College and young adulthood are all about trying on as many different personas and attitudes as possible until you find one that suits you. It’s a terrifying, often emotionally devestating game! Madison Klarer understands this well — the song’s on ROMP’s excellent debut Departure From Venus range from overwhelmingly posi (“I don’t care what you might say/ This is gonna be a great fucking day” on the world-conquering “Avoiding Boys“) to pissed-off and seething (“Get Off The Scale”). These wild mood swings are part of growing up and blindly feeling your way around in life, and ROMP does so with a lively spirit and propulsive energy that’s difficult for a lot of bands to capture once, much less to keep pounding away at for an entire record. But there’s no dead space on Departure From Venus — it’s hard hit after hard hit, and the New Brunswick four-piece harness straitlaced power-pop to dramatic effect, stumbling around at an assured but breakneck speed.
The crux of the record rests on “Come Undone,” a self-destructive and desperate plea. “Sometimes I like laying on the floor to see things in a new perspective,” Klarer deadpans on the bridge, the irony being that her character is most likely in fetal position on the floor in front of the toilet trying not to get vomit in her hair. The narrative of the song is sadly familiar to most: getting so fucked up around someone you like because you’re nervous and then hoping, even after making a fool of yourself, that they’ll want to get dark in the same way you like to get dark. Compatible faults. The invitation on the song goes as such: “I punished myself hoping you’d notice me/ On the bathroom floor of the first floor, I felt undone/ Hoping you’d come undone with me/ Please notice me.“
That acute sense of self-awareness plays out time and again on ROMP’s debut: Klarer writes in missed connections and miscommunications, repeating patterns and bad behaviors. “Thanks for saying hi that night/ Thanks for making me feel like, for a while, things might be alright,” she opens on “Naner Manor” (named after a New Brunswick underground venue), but that butterflies-in-the-stomach feeling quickly gives way to a soaring, “Hey, hey, I don’t know what you’re trying to say.” Closing track “Yapshutter” ruminates on where a relationship went wrong, when both parties were at fault for not saying how they felt: “If you knew what I was, if you knew how I felt, we could have glued it all back together again. If you only had some guts, if you somehow stood up, we could have had our own happy end.”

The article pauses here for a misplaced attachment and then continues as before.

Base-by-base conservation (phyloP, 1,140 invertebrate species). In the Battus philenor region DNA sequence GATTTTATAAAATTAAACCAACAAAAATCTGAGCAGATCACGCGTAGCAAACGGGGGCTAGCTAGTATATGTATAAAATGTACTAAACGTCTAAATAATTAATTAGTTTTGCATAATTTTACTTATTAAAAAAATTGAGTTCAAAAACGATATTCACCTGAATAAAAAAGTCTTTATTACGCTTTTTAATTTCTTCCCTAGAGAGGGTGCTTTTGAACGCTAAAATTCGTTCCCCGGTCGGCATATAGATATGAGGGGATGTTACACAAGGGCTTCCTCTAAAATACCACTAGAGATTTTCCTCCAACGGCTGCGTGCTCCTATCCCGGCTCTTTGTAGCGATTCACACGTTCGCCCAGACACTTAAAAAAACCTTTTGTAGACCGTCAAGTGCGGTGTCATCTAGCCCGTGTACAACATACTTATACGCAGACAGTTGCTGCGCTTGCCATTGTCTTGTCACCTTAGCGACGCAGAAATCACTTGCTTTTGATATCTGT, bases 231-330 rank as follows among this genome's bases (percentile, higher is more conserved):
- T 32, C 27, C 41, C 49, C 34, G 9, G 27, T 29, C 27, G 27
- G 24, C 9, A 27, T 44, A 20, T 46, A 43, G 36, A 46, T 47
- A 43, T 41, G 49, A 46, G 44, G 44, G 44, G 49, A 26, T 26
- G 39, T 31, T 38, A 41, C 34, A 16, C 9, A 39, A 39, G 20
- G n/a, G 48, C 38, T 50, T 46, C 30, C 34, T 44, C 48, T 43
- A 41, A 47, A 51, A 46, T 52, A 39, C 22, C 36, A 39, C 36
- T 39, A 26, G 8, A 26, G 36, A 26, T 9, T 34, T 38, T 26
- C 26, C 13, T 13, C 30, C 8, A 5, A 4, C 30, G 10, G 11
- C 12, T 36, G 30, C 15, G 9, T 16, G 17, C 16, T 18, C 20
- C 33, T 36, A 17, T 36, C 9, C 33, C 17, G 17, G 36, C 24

Happy endings don’t come often on Departure From Venus, though, and it’s that dissatisfaction that fuels many of these songs. On the title track, the deterioration of a relationship is framed in two separate verses. The first rushes with the excitement and anticipation of wanting to spend as much time as possible with someone you just met (“Running up the stairs of your apartment/ Collapsed onto your frameless bed”), while the next jumps with a similar nervousness, but this time because everything has become too settled and staid and the end is in sight: “As months pass, you’re not the same/ Now your bed has a frame/ My painting is probably somewhere underneath your bed…” That feeling of being destined to be and then eventually discarded is bookended by a frustrated cry: “Everyone says it’ll get better, but I don’t feel any better. Liars!”
Klarer’s wordy and incisive meditations are met with sprightly and aggressive pop-punk riffs. These songs rock out and aren’t afraid to show it — everything is urgent and thrashing, they build towards off-kilter and crashing climaxes. Take the frustrated screams at the end of “Get Off The Scale” (“What a fucking shame,” she snots off at the end of that one) or the heavy pounding of “Go Back To Bed”‘s wanting refrain of “I miss you.” Departure From Venus sounds like the band would’ve combusted if they weren’t able to play together. On On “Last Year,” Klarer states as much: “There’s something in my head telling me to sing these songs for fun/ Until a knife reaches the back of my throat/ And If I do say so myself, I better find somebody else to help me out.” ROMP is that somebody, and the band is obviously frustrated with life, but also have enough energy to make it seem like everything will probably be OK in the end if we keep pushing forward. Listen below.